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When Should Retirees Downsize Homes?

If You're Going to Do It, Sooner is Better Than Later

By 

TOM LAURICELLA 

Jan. 25, 2014 8:46 p.m. ET

 

For most people, their house is their biggest asset. It's also their biggest expense. But when it comes to retirement planning, a house often falls to the bottom of the list involving changes in later life.

There are plenty of reasons for that inertia. Emotionally, it's hard to let go of a home filled with memories. Moving is a hassle, and downsizing to a smaller home isn't always the cash bonanza some might expect. As a result, many wait until well into retirement before moving to a smaller house or apartment.

But for many retirees, it can pay to downsize sooner rather than later.

The financial benefits may not seem huge at first, but over time they can make a meaningful difference in extending the life of a nest egg. As retirees age, there are lifestyle issues to consider, such as being in a community with other older adults. And finally, making a move before one spouse dies can help ensure that the surviving spouse, or the couple's adult children, won't have to contend with emptying and selling a big house.

When it comes to downsizing, "if it makes sense, don't wait," says Steven Sass, an associate director at the Boston College Center for Retirement Research.

Some of the reluctance stems from the idea that trading a house with a paid-off mortgage for a rental or a condominium with maintenance or association fees will lead to higher monthly costs.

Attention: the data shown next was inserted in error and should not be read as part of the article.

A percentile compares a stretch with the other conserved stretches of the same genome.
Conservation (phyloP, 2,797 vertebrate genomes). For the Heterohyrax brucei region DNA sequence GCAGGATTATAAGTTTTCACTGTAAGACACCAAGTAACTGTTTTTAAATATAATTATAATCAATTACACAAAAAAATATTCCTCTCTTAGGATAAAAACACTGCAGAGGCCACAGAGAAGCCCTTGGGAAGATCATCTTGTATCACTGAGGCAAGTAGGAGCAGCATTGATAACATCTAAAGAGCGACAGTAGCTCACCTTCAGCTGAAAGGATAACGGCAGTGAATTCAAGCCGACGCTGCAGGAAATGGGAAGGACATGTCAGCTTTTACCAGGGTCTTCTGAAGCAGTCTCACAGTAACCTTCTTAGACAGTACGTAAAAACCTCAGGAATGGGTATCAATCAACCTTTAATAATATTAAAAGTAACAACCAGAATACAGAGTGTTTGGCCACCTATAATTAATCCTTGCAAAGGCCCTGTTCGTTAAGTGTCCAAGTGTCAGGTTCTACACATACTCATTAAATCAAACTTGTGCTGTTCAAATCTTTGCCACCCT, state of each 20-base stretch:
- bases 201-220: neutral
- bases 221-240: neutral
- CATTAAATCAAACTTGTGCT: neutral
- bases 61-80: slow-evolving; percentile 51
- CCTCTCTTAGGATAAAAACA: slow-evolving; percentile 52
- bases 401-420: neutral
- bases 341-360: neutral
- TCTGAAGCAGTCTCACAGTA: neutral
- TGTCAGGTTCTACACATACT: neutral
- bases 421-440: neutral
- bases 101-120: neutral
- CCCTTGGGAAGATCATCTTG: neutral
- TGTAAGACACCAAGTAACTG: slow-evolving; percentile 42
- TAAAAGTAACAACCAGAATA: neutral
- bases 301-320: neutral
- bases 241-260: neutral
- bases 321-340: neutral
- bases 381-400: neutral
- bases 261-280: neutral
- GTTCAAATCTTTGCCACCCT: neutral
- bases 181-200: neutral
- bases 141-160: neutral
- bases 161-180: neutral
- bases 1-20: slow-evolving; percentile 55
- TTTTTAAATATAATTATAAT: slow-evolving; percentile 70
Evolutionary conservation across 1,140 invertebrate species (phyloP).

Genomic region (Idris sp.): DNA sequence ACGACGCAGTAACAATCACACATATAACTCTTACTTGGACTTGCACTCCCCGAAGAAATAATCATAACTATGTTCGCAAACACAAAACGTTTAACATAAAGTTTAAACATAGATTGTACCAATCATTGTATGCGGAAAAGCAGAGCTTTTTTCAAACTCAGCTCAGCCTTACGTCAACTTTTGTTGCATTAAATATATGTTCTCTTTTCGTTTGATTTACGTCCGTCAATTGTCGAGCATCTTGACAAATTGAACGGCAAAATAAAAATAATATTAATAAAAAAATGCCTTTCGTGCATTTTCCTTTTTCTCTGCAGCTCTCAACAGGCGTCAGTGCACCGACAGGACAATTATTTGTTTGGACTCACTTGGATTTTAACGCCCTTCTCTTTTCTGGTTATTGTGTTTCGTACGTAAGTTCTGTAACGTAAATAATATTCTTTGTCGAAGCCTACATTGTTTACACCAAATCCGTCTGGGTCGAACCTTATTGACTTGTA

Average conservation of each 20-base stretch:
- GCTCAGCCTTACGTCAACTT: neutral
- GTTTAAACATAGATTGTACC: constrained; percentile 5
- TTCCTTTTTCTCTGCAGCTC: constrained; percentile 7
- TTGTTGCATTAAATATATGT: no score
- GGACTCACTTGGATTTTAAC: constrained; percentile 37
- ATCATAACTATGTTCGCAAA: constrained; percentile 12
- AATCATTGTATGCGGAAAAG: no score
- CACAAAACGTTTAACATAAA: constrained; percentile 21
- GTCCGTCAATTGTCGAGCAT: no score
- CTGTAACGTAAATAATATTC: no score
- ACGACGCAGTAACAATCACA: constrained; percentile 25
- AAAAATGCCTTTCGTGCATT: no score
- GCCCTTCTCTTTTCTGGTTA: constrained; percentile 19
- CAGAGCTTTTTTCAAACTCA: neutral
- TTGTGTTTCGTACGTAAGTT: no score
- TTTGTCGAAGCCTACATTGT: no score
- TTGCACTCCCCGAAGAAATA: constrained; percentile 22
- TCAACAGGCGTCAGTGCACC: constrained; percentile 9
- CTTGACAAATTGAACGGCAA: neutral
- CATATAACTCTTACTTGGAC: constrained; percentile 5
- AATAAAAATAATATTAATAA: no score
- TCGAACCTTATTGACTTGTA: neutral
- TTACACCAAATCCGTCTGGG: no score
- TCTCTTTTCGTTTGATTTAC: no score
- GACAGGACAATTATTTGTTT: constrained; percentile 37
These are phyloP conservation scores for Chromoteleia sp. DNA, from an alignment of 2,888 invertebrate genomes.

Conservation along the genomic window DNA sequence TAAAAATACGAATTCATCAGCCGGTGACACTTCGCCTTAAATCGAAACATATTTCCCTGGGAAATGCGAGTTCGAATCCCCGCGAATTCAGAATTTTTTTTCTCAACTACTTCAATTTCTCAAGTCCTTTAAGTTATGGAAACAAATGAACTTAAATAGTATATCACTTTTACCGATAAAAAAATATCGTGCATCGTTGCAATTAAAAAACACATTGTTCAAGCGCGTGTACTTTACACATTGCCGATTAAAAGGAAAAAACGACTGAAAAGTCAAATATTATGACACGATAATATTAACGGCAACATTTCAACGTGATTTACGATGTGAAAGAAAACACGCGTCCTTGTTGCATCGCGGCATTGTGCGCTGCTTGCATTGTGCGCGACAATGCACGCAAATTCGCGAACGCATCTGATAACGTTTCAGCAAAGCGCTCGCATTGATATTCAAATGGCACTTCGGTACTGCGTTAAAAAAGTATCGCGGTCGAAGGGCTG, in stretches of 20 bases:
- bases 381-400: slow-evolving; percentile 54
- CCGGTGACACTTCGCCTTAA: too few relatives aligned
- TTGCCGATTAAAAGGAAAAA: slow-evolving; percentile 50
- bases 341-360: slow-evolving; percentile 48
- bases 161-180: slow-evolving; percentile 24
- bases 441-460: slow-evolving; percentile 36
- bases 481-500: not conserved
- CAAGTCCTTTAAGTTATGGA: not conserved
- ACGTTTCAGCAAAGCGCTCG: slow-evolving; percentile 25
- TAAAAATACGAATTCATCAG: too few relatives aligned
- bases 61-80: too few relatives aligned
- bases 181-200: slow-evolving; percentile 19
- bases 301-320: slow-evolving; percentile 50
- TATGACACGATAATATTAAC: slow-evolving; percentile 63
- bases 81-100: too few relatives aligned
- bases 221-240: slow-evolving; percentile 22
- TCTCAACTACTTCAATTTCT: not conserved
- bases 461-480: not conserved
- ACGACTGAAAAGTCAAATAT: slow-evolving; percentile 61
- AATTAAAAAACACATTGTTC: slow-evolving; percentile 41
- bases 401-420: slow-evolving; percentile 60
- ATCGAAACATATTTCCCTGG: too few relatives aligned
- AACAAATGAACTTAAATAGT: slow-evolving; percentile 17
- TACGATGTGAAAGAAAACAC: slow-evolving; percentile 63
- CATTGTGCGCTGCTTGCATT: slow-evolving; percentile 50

That can be a mirage, says Lawrence Glazer, a financial planner at Mayflower Advisors in Boston. "In a home, the expenses are hidden," he says. "It's maintenance, a roof, a boiler, heating and landscaping."

Often there's a desire to hold on to a house where children were raised so that they—and the grandchildren—can come back and visit. Mr. Glazer urges clients to think twice about the decision.

"Rather than clinging on to a three-bedroom and paying for the maintenance and heating, it's cheaper to put [relatives] up in a hotel room," he says. Plus, he says, most adults don't really want to go back to their parents' house "and stay in the room with their old posters on the wall."

Trading for the more visible costs of a rental or condo can help with planning, notes David Schwartz, chief executive at advisory firm FCE Group in Great Neck, N.Y. "You know what your fixed costs are going to be," he says.

It doesn't take a major downsizing to reduce costs, either. For many homeowners, property taxes have become a growing burden in recent years. "All it may take is moving out of a good school district and into a mediocre one, and sometimes taxes will drop," says Mr. Glazer.

Downsizing can have a big impact on a retiree's financial plan. Even with a mortgage that has been paid off, housing often accounts for 30% of retirement expenses, says Mr. Sass at Boston College.

Mr. Sass does the math for a move from a house worth $250,000 to one costing $150,000. Factoring out the expenses of moving—roughly 10% of the selling price—that leaves $75,000 from the purchase of the new residence that can be added to a retiree's savings.

That $75,000, he figures, could enable a retiree to withdraw an extra $3,250 from savings every year. On top of that, the retiree would have savings from lower expenses on the house, which he says could easily be an additional $3,000 a year. "That's $6,250 a year in extra income," Mr. Sass says.

For those trying to assess the financial benefit of downsizing, the Boston College Retirement Center has a new online tool. It's available at squaredaway.bc.edu and can be found on the site by clicking the "Housing" link at the bottom of the page.

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